Review: Order of Twilight

Order of Twilight

 Being a Mac/Linux user I often lament the lack of multiplatform My Little Pony fangames, and often I wondered why nopony was using the excellent LÖVE engine to do so. However during the last My Little Game Jam a certain game named Order of Twilight was submitted to the competition by a member of a certain Sound familiar? It should. was the team behind the famous indie game Mari0 (which was pretty much Mario with portals) and the fact that one of their members decided to contribute to My Little Game Jam is rather encouraging.

 Just because Order of Twilight comes from a well-regarded source doesn't mean that it's automatically a perfect game. To read our short review of it continue on after the break.

 Order of Twilight is a platformer with a puzzle-centric focus. You play as Twilight Sparkle who appears to have been trapped within her own mind by Discord and must escape using various spells while avoiding spikes and Diamond Dogs. The spells are cast via the arrow keys, and as the player progresses they will be able to cast more powerful spells such as teleportation, invisibility, and wall-walking. All this may sound somewhat confusing, but don't worry. The game does a wonderful job of explaining everything as it goes along, and like all good puzzle games should it gradually becomes more difficult as Twilight comes closer to breaking free.
A screenshot
Things really get crazy later on.
 Graphically OoT (no, not that one) is rather minimalistic, with a unified 8-bit style. This is probably a good thing since more complex sprites would have been distracting from the core gameplay, but I do appreciate the parallax scrolling effect that Maurice added to the background. The soundtrack only contains two actual songs and is 14 seconds long in total (not counting the sound effects and static), but tends to fade into the background and thankfully doesn't get annoying after being looped over and over.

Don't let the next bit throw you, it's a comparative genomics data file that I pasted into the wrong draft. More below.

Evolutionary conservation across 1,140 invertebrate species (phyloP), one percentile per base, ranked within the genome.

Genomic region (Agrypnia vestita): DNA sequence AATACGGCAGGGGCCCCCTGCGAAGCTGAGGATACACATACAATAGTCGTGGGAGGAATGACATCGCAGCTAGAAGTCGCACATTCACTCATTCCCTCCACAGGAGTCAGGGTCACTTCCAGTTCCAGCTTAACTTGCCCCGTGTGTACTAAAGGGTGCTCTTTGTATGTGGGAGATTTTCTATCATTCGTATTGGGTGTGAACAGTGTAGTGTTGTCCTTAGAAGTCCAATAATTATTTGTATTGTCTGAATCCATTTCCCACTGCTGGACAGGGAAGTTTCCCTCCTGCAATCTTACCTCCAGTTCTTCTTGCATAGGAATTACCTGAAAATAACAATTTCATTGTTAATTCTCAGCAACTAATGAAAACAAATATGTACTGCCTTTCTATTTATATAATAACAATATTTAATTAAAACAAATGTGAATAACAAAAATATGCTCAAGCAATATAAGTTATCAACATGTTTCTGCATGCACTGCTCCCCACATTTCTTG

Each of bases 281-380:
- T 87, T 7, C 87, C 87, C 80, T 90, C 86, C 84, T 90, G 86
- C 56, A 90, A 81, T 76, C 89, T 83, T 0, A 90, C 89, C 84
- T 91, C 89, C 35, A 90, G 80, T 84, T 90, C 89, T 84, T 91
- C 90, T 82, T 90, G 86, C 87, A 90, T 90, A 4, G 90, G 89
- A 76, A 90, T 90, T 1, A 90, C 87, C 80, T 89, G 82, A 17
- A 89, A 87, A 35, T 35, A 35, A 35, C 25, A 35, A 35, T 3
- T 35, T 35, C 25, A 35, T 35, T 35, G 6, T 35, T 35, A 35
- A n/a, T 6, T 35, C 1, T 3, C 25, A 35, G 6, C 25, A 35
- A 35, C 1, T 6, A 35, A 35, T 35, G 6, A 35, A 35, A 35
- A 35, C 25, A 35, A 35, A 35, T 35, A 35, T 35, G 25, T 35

Since Order of Twilight was created in 27 hours it is rather short with 12 stages in total. A "challenge mode" that encourages minimal spell use adds a little replay value to the game, but once you have completed it there is little reason to go back. After looking through the source code (which can be downloaded here) I have discovered that with the use of a graphical editor and a minimal amount of coding one should be able to create extra levels, but since I haven't tested this out yet I can neither confirm nor deny that idea. It is possible that might release a level editor for the game; after all they did make one for Mari0, but don't get your hopes up.

 What could be done to improve the game? The level editor that several users have mentioned would be the only thing so far, since there really isn't much that I can think of to improve the game (maybe some of our readers have suggestions?). It would also have been nice to have more opportunities to use certain spells such as the invisibility spell, which is only required once. Giving a game like this a definitive score is hard, but for now I'm going to give this a 7/10.


What did you think of the game, eh? Let us know in the comments!
- Tuxxy

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